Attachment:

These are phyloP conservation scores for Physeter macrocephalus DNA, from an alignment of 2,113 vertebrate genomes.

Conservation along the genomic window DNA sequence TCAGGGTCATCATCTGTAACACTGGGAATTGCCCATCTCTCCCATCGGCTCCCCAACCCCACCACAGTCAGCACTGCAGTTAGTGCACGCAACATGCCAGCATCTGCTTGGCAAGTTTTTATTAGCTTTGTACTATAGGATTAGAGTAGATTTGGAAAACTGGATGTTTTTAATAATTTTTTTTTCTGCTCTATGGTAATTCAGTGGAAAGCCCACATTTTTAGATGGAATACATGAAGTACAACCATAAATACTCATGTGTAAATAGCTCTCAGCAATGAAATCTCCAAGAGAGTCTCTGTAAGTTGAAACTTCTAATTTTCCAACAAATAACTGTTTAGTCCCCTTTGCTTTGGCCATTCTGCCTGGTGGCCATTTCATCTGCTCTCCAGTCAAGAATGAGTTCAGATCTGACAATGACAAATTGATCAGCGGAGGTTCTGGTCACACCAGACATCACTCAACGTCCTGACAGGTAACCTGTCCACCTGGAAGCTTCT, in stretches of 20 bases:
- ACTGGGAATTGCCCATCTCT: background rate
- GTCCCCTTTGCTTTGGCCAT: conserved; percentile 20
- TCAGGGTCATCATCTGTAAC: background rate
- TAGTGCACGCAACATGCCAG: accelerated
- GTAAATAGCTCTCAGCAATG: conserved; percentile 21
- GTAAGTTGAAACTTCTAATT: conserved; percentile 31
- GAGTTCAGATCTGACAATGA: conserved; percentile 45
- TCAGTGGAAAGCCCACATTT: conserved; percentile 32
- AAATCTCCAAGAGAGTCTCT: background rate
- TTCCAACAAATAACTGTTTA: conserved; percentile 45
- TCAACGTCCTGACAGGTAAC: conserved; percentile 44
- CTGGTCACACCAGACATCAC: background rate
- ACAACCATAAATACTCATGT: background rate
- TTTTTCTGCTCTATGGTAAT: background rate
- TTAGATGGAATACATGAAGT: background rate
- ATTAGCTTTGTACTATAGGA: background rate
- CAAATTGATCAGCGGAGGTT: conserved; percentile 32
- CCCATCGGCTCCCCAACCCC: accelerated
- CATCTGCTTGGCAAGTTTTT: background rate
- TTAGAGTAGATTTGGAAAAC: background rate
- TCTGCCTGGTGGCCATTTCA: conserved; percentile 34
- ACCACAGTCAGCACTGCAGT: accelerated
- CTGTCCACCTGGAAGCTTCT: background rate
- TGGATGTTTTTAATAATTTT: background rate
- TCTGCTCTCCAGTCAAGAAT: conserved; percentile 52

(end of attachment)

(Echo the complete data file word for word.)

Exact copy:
These are phyloP conservation scores for Physeter macrocephalus DNA, from an alignment of 2,113 vertebrate genomes.

Conservation along the genomic window DNA sequence TCAGGGTCATCATCTGTAACACTGGGAATTGCCCATCTCTCCCATCGGCTCCCCAACCCCACCACAGTCAGCACTGCAGTTAGTGCACGCAACATGCCAGCATCTGCTTGGCAAGTTTTTATTAGCTTTGTACTATAGGATTAGAGTAGATTTGGAAAACTGGATGTTTTTAATAATTTTTTTTTCTGCTCTATGGTAATTCAGTGGAAAGCCCACATTTTTAGATGGAATACATGAAGTACAACCATAAATACTCATGTGTAAATAGCTCTCAGCAATGAAATCTCCAAGAGAGTCTCTGTAAGTTGAAACTTCTAATTTTCCAACAAATAACTGTTTAGTCCCCTTTGCTTTGGCCATTCTGCCTGGTGGCCATTTCATCTGCTCTCCAGTCAAGAATGAGTTCAGATCTGACAATGACAAATTGATCAGCGGAGGTTCTGGTCACACCAGACATCACTCAACGTCCTGACAGGTAACCTGTCCACCTGGAAGCTTCT, in stretches of 20 bases:
- ACTGGGAATTGCCCATCTCT: background rate
- GTCCCCTTTGCTTTGGCCAT: conserved; percentile 20
- TCAGGGTCATCATCTGTAAC: background rate
- TAGTGCACGCAACATGCCAG: accelerated
- GTAAATAGCTCTCAGCAATG: conserved; percentile 21
- GTAAGTTGAAACTTCTAATT: conserved; percentile 31
- GAGTTCAGATCTGACAATGA: conserved; percentile 45
- TCAGTGGAAAGCCCACATTT: conserved; percentile 32
- AAATCTCCAAGAGAGTCTCT: background rate
- TTCCAACAAATAACTGTTTA: conserved; percentile 45
- TCAACGTCCTGACAGGTAAC: conserved; percentile 44
- CTGGTCACACCAGACATCAC: background rate
- ACAACCATAAATACTCATGT: background rate
- TTTTTCTGCTCTATGGTAAT: background rate
- TTAGATGGAATACATGAAGT: background rate
- ATTAGCTTTGTACTATAGGA: background rate
- CAAATTGATCAGCGGAGGTT: conserved; percentile 32
- CCCATCGGCTCCCCAACCCC: accelerated
- CATCTGCTTGGCAAGTTTTT: background rate
- TTAGAGTAGATTTGGAAAAC: background rate
- TCTGCCTGGTGGCCATTTCA: conserved; percentile 34
- ACCACAGTCAGCACTGCAGT: accelerated
- CTGTCCACCTGGAAGCTTCT: background rate
- TGGATGTTTTTAATAATTTT: background rate
- TCTGCTCTCCAGTCAAGAAT: conserved; percentile 52